The new Brother or Sister Turtle then goes around the circle of new friends, and gives the sign, handclasp and password to each.

The next candidate is then called upon to join, and the procedure is commenced once again.
There are seven (7) degrees in the Ancient and Honorable Order of Turtles, in that there are:
  Candidate - a person invited to become a Turtle;
  Turtle - a Brother or Sister member duly initiated into the Order;
  Snapping Turtle - A Brother or Sister Turtle who has personally initiated 25 new Turtles;
  Grand Snapping Turtle - A Brother or Sister Turtle who has initiated 50 or more Turtles;
  Imperial Turtle - A Brother or Sister Turtle who has initiated 100 or more Turtles;
  Past Imperial Turtle - A Brother or Sister who has initiated at least 150 new Turtles into the Order; 

  Master Imperial Turtle - A Brother or Sister who has initiated at least 500 new Turtles into the Order. 
The Supreme Imperial Turtle Emeritus of the Ancient and Honorable Order of Turtles is more of an honorific title, and is the poor soul who strives to keep his Daddy's old World War II drinking club alive. As my good old Dad, the late Captain Hugh P. McGowan, U.S. Army Air Corps/U.S. Air Force Reserve (Ret.) and first Supreme Imperial Turtle of the Ancient and Honorable Order of Turtles, told me why he and several pilots of the U.S. Army Air Corps 8th Air Force founded the Ancient and Honorable Order of Turtles in a pub while stationed in England during the Second World War:
   "We were flying daytime bombing missions over Hitler's Third Reich. We just wanted a little fun. We had seen a sign showing that the 'Ancient Order of Foresters' and the 'Royal Antedeluvian Order of Buffalos' would meet in the local pub, and so I asked the governor of the pub what was that all about? The pub's governor told us that the clubs' local branches would meet in the pub's back room, and that he would give them reduced prices for their pints and drinks for holding their meetings at his pub. I asked him if our club could meet there, and he agreed, and asked for the name of our club. I told him that we were the 'Ancient and Honorable Order of Turtles,' and it stuck.

   I devised the name 'Ancient and Honorable Order of Turtles' for the fun of it. It soon spread throughout the bomber pilots, then the fighter pilots, and soon to other bombing groups and squadrons, and to other air bases. We even initiated members of the other Services, and soon, even Allied pilots were being initiated as Turtles in the backrooms of pubs across England.

  The Order was not meant to be serious, as it had no constitution or by-laws, no formal applications for membership, no dues or fees, and a simple initiation ritual. It was a relief from the horrors and dangers we saw every day on our missions. It spread after the War through the VFW and American Legion posts, and eventually, to colleges and even to the high schools of the U.S.A."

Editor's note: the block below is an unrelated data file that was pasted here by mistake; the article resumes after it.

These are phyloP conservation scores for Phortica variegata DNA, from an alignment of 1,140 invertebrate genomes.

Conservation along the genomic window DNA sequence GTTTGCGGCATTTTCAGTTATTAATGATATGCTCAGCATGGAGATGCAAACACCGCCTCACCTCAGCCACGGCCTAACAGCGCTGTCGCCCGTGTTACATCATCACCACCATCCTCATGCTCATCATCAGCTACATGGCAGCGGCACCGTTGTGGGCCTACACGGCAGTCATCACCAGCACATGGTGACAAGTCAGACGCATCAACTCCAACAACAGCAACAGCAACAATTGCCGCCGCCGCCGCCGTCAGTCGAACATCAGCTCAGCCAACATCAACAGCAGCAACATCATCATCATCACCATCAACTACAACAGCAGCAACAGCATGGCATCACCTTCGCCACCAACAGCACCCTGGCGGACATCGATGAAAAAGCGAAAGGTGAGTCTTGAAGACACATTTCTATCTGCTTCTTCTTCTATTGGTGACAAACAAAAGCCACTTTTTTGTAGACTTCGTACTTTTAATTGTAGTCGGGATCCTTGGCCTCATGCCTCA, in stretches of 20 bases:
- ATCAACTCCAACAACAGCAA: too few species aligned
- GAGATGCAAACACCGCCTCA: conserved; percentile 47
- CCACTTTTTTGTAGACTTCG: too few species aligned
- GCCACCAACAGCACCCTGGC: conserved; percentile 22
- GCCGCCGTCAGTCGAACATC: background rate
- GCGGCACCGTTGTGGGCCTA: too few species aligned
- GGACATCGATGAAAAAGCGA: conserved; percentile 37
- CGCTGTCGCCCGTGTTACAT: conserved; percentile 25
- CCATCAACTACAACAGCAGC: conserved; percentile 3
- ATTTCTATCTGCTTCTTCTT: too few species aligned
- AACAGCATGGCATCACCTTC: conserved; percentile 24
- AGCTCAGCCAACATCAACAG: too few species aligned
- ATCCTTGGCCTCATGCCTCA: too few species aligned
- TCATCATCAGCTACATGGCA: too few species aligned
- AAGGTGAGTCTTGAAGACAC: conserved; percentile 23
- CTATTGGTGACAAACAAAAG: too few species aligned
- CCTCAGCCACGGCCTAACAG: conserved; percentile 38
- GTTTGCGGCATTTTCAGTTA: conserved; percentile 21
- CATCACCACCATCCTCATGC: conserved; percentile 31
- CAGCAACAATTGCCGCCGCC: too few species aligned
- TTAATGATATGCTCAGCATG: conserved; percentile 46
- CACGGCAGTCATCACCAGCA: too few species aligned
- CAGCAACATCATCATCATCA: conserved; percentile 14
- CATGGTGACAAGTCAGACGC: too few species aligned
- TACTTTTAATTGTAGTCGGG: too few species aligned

Now, some Turtle history about an astronaut who was asked the question, "Are you a Turtle," Brother Walter "Wally" Schirra (March 12, 1923 - May 3, 2007).

Brother Schirra, a U.S. Navy Captain and Naval Aviator who flew 90 combat missions during the Korean War, was asked the famous question if he was a Turtle during Brother Schirra's Mercury flight, when a fellow astronaut and Turtle, Brother Donald Kent "Deke" Slayton (March 1, 1924 - June 13, 1993), a U.S. Air Force Captain who had flown 56 combat missions during World War II, had radioed up to Brother Schirra asking Brother Schirra if he was a Turtle. The entire world would have heard Brother Schirra's response, so he switched off the radio speaker when he replied, in order to avoid the penalty of having to purchase a drink for all Turtles within earshot, and to avoid providing what might have been interpreted as a crude answer. 

Brother Schirra got even with Brother Slayton during Apollo 7's flight, when he wrote "Deke Slayton, are you a Turtle?" on a large object in front of the cameras for the NASA Public Affairs Officer, Brother Paul P. Haney, the "Voice of Mission Control," and Brother Slayton to reply.

Brother Deke Slayton's Turtle membership card and pin were auctioned off for $290.00 on April 22, 2006.

Brother John F. Kennedy (May 29, 1917 - November 22, 1963), the thirty-fifth Present of the United States of America, was also a famous Brother Turtle. When asked by a reporter at a press conference if he was a Turtle, Brother Kennedy responded: "I"ll buy you your drink later."